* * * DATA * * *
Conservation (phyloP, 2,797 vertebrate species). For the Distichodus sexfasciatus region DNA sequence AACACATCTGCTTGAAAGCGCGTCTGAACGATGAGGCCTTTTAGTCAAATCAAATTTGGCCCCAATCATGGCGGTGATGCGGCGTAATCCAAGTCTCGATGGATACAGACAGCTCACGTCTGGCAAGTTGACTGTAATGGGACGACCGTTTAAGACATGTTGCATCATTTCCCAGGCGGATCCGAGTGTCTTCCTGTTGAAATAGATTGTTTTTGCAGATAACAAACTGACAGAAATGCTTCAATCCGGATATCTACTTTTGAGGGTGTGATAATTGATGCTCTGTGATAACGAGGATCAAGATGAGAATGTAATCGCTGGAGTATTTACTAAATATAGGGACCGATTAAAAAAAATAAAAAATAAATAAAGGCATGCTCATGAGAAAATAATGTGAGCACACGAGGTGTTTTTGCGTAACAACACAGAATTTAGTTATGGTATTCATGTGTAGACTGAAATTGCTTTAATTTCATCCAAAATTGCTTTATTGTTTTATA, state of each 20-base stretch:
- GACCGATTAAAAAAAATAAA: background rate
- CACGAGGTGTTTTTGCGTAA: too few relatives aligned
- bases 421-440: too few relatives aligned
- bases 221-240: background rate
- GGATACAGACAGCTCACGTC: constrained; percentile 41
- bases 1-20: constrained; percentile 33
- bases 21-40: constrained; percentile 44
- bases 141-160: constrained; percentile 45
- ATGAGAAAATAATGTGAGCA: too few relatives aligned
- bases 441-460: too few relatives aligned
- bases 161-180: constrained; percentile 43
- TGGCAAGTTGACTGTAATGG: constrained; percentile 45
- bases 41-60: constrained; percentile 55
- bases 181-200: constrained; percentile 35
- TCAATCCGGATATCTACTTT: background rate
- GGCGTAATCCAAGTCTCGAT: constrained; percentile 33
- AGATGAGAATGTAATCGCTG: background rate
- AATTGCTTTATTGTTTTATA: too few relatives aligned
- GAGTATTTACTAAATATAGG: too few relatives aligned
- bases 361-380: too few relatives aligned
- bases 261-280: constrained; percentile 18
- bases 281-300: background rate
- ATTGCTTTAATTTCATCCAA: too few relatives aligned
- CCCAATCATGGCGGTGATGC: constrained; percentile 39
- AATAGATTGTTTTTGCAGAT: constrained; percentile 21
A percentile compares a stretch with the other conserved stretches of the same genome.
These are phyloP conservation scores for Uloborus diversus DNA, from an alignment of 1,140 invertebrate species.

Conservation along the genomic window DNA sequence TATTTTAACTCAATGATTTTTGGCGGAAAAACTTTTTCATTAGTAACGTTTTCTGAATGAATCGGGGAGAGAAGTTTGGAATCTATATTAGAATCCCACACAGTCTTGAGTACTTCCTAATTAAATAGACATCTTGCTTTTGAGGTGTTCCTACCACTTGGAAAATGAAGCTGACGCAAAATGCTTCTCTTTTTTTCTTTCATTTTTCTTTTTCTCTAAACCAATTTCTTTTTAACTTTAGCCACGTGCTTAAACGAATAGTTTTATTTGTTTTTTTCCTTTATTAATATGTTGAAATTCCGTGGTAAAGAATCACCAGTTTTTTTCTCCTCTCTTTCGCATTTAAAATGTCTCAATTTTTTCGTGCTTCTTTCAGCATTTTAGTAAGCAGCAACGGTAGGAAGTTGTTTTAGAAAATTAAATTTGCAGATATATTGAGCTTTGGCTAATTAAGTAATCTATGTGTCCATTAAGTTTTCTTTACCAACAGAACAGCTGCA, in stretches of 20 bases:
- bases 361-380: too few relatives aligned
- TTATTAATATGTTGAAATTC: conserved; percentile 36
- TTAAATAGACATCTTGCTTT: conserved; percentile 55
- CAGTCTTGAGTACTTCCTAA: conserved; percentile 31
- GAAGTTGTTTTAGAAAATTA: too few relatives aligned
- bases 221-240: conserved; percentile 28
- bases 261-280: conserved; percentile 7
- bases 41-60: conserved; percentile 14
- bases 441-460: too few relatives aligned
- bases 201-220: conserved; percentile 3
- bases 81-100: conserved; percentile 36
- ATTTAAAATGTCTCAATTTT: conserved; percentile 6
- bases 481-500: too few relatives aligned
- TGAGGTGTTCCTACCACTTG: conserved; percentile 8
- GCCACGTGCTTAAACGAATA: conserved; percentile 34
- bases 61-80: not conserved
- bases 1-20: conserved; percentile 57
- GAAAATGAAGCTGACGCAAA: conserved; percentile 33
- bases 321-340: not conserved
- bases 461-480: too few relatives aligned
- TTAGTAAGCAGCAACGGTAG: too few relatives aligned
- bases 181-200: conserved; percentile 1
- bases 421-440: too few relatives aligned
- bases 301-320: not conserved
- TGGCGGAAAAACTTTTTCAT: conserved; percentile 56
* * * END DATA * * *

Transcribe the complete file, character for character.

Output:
Conservation (phyloP, 2,797 vertebrate species). For the Distichodus sexfasciatus region DNA sequence AACACATCTGCTTGAAAGCGCGTCTGAACGATGAGGCCTTTTAGTCAAATCAAATTTGGCCCCAATCATGGCGGTGATGCGGCGTAATCCAAGTCTCGATGGATACAGACAGCTCACGTCTGGCAAGTTGACTGTAATGGGACGACCGTTTAAGACATGTTGCATCATTTCCCAGGCGGATCCGAGTGTCTTCCTGTTGAAATAGATTGTTTTTGCAGATAACAAACTGACAGAAATGCTTCAATCCGGATATCTACTTTTGAGGGTGTGATAATTGATGCTCTGTGATAACGAGGATCAAGATGAGAATGTAATCGCTGGAGTATTTACTAAATATAGGGACCGATTAAAAAAAATAAAAAATAAATAAAGGCATGCTCATGAGAAAATAATGTGAGCACACGAGGTGTTTTTGCGTAACAACACAGAATTTAGTTATGGTATTCATGTGTAGACTGAAATTGCTTTAATTTCATCCAAAATTGCTTTATTGTTTTATA, state of each 20-base stretch:
- GACCGATTAAAAAAAATAAA: background rate
- CACGAGGTGTTTTTGCGTAA: too few relatives aligned
- bases 421-440: too few relatives aligned
- bases 221-240: background rate
- GGATACAGACAGCTCACGTC: constrained; percentile 41
- bases 1-20: constrained; percentile 33
- bases 21-40: constrained; percentile 44
- bases 141-160: constrained; percentile 45
- ATGAGAAAATAATGTGAGCA: too few relatives aligned
- bases 441-460: too few relatives aligned
- bases 161-180: constrained; percentile 43
- TGGCAAGTTGACTGTAATGG: constrained; percentile 45
- bases 41-60: constrained; percentile 55
- bases 181-200: constrained; percentile 35
- TCAATCCGGATATCTACTTT: background rate
- GGCGTAATCCAAGTCTCGAT: constrained; percentile 33
- AGATGAGAATGTAATCGCTG: background rate
- AATTGCTTTATTGTTTTATA: too few relatives aligned
- GAGTATTTACTAAATATAGG: too few relatives aligned
- bases 361-380: too few relatives aligned
- bases 261-280: constrained; percentile 18
- bases 281-300: background rate
- ATTGCTTTAATTTCATCCAA: too few relatives aligned
- CCCAATCATGGCGGTGATGC: constrained; percentile 39
- AATAGATTGTTTTTGCAGAT: constrained; percentile 21
A percentile compares a stretch with the other conserved stretches of the same genome.
These are phyloP conservation scores for Uloborus diversus DNA, from an alignment of 1,140 invertebrate species.

Conservation along the genomic window DNA sequence TATTTTAACTCAATGATTTTTGGCGGAAAAACTTTTTCATTAGTAACGTTTTCTGAATGAATCGGGGAGAGAAGTTTGGAATCTATATTAGAATCCCACACAGTCTTGAGTACTTCCTAATTAAATAGACATCTTGCTTTTGAGGTGTTCCTACCACTTGGAAAATGAAGCTGACGCAAAATGCTTCTCTTTTTTTCTTTCATTTTTCTTTTTCTCTAAACCAATTTCTTTTTAACTTTAGCCACGTGCTTAAACGAATAGTTTTATTTGTTTTTTTCCTTTATTAATATGTTGAAATTCCGTGGTAAAGAATCACCAGTTTTTTTCTCCTCTCTTTCGCATTTAAAATGTCTCAATTTTTTCGTGCTTCTTTCAGCATTTTAGTAAGCAGCAACGGTAGGAAGTTGTTTTAGAAAATTAAATTTGCAGATATATTGAGCTTTGGCTAATTAAGTAATCTATGTGTCCATTAAGTTTTCTTTACCAACAGAACAGCTGCA, in stretches of 20 bases:
- bases 361-380: too few relatives aligned
- TTATTAATATGTTGAAATTC: conserved; percentile 36
- TTAAATAGACATCTTGCTTT: conserved; percentile 55
- CAGTCTTGAGTACTTCCTAA: conserved; percentile 31
- GAAGTTGTTTTAGAAAATTA: too few relatives aligned
- bases 221-240: conserved; percentile 28
- bases 261-280: conserved; percentile 7
- bases 41-60: conserved; percentile 14
- bases 441-460: too few relatives aligned
- bases 201-220: conserved; percentile 3
- bases 81-100: conserved; percentile 36
- ATTTAAAATGTCTCAATTTT: conserved; percentile 6
- bases 481-500: too few relatives aligned
- TGAGGTGTTCCTACCACTTG: conserved; percentile 8
- GCCACGTGCTTAAACGAATA: conserved; percentile 34
- bases 61-80: not conserved
- bases 1-20: conserved; percentile 57
- GAAAATGAAGCTGACGCAAA: conserved; percentile 33
- bases 321-340: not conserved
- bases 461-480: too few relatives aligned
- TTAGTAAGCAGCAACGGTAG: too few relatives aligned
- bases 181-200: conserved; percentile 1
- bases 421-440: too few relatives aligned
- bases 301-320: not conserved
- TGGCGGAAAAACTTTTTCAT: conserved; percentile 56